A man sitting at a desk, trying to organize emails as the screen reads "50 unread emails."

How many unread emails do you have? Do you know how to organize emails so you’re not overwhelmed?

According to Sarah Knight, there’s no reason to have 12,539 unread messages in your inbox. If your inbox is overwhelming, you can do something about it.

Check out how to organize emails so you have a manageable inbox.

Inbox Organization

The first step to learning how to organize emails is to set a goal. Knight recommends getting your inbox to zero (yes, it’s possible). 

The next step is to make a plan and break your goal down into smaller steps. To get your inbox to zero, you’ll need to delete, file, or reply to all your messages. The level of chaos in your inbox will determine how long this task will take you. Knight recommends trying to complete this task all at once to minimize the risk of getting even more emails as you try to clear out the ones you have.

Now, you need to prioritize by giving time and energy to the task. Schedule your inbox cleanout into your day. 

Finally, implement the plan. Ruthlessly delete, file, or reply until you reach your goal.

After this initial purge, Knight offers suggestions for maintaining a manageable inbox. First, she suggests you limit the number of emails you send. If you send fewer emails, you’ll receive fewer emails. One way to do this is to condense multiple emails into one: You can put questions or points of discussion in a draft email over the course of a week, then edit it for sending. Finally, she recommends being more thoughtful about the emails you do send. Keep them short and to the point. Prioritize important information, cut the fluff, and put a time frame on any requests you make.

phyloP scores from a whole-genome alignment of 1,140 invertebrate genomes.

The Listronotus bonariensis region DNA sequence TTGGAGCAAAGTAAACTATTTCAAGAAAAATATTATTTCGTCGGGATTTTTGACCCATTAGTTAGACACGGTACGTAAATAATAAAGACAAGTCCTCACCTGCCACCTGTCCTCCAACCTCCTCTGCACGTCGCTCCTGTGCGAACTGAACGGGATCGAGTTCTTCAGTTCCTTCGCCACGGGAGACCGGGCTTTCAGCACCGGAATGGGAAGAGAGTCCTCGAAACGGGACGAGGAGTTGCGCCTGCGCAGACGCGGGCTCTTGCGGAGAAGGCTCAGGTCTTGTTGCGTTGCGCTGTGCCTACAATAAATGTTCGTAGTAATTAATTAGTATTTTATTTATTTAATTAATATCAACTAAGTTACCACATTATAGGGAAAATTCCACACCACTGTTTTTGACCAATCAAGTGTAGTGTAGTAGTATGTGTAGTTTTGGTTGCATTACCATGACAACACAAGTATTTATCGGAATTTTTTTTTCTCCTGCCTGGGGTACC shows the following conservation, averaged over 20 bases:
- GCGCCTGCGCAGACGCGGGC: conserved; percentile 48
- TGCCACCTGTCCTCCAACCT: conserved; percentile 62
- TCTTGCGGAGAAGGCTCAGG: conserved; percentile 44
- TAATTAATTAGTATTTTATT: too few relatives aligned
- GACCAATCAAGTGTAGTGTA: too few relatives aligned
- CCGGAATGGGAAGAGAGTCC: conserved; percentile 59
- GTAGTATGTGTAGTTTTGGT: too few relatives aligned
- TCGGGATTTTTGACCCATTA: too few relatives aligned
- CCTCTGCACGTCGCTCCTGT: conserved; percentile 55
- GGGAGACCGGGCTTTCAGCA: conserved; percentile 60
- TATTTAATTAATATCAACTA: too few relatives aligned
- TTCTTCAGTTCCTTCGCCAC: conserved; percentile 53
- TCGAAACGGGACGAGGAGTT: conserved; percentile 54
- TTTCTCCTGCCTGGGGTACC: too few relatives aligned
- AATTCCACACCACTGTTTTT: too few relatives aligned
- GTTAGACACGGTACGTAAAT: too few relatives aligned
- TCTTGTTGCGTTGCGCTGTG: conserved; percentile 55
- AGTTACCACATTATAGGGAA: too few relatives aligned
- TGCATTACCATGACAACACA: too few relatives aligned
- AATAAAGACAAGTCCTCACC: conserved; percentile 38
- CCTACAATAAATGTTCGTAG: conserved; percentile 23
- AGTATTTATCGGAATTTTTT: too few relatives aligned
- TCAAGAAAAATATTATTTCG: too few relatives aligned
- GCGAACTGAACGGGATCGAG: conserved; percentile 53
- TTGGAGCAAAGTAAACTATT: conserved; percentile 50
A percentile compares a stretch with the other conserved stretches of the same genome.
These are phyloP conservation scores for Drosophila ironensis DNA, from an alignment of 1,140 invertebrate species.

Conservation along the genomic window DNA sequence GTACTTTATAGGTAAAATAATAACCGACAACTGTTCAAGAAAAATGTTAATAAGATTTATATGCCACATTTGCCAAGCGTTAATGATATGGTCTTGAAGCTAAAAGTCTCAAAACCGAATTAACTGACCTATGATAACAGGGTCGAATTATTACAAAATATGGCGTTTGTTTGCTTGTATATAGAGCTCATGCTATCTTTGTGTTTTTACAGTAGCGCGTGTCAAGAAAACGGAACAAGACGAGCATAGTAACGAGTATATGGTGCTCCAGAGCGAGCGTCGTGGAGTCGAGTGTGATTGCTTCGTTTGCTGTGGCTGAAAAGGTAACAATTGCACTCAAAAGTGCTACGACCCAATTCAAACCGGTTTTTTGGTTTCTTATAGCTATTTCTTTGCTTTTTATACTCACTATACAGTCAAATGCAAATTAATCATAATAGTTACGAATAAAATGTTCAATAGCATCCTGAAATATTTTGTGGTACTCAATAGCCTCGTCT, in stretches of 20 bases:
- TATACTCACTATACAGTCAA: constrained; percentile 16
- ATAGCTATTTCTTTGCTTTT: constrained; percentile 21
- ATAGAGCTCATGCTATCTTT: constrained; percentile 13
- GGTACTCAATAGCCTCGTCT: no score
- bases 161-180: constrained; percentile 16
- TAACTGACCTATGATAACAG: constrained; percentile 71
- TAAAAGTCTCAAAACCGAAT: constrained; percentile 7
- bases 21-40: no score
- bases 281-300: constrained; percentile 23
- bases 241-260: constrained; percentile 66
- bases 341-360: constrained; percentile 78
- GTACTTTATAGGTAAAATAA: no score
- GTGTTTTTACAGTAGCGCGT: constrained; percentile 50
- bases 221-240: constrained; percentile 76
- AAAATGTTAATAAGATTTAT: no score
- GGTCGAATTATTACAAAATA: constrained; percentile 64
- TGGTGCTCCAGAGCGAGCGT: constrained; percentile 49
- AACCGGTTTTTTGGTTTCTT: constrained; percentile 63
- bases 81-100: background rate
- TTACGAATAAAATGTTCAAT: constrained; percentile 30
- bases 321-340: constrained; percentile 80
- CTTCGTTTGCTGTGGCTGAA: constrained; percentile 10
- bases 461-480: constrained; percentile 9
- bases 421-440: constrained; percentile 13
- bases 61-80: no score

Is an Overcrowded Inbox a Personal Problem?

In A World Without Email, Cal Newport argues that if you’re struggling with an overcrowded inbox, it may be less a reflection of whether you have your shit together and more an indicator of unproductive communication practices within your organization.

According to Newport, an overcrowded inbox arises from a flawed system known as the “hyperactive hive mind” where workplaces are dependent on constant, unstructured online conversations. This method of communication results in a torrent of emails that can overwhelm even the most organized person. Newport proposes that these issues can be addressed at the organizational level by implementing processes and systems that reduce the dependency on constant online communication. Employers can take steps to cultivate a culture of deeper work focused on tasks that are important and meaningful while reducing time spent on emails.

Of course, some aspects of managing an overflowing email inbox still fall on you. While Newport doesn’t offer suggestions on how to personally limit emails, he does offer ways to make your inbox less overwhelming. According to Newport, time-blocking—scheduling uninterrupted periods of focus—can help ensure emails don’t encroach on other important tasks. Newport also suggests dedicating specific times for writing and responding to emails, eliminating the unproductive habit of continuous email-checking. 

A combination of Knight’s strategies for minimizing email and Newport’s suggestions for limiting distraction can help bring down email-induced stress, making your working hours more efficient and productive.
How to Organize Emails: A Step-by-Step Solution

Katie Doll

Somehow, Katie was able to pull off her childhood dream of creating a career around books after graduating with a degree in English and a concentration in Creative Writing. Her preferred genre of books has changed drastically over the years, from fantasy/dystopian young-adult to moving novels and non-fiction books on the human experience. Katie especially enjoys reading and writing about all things television, good and bad.

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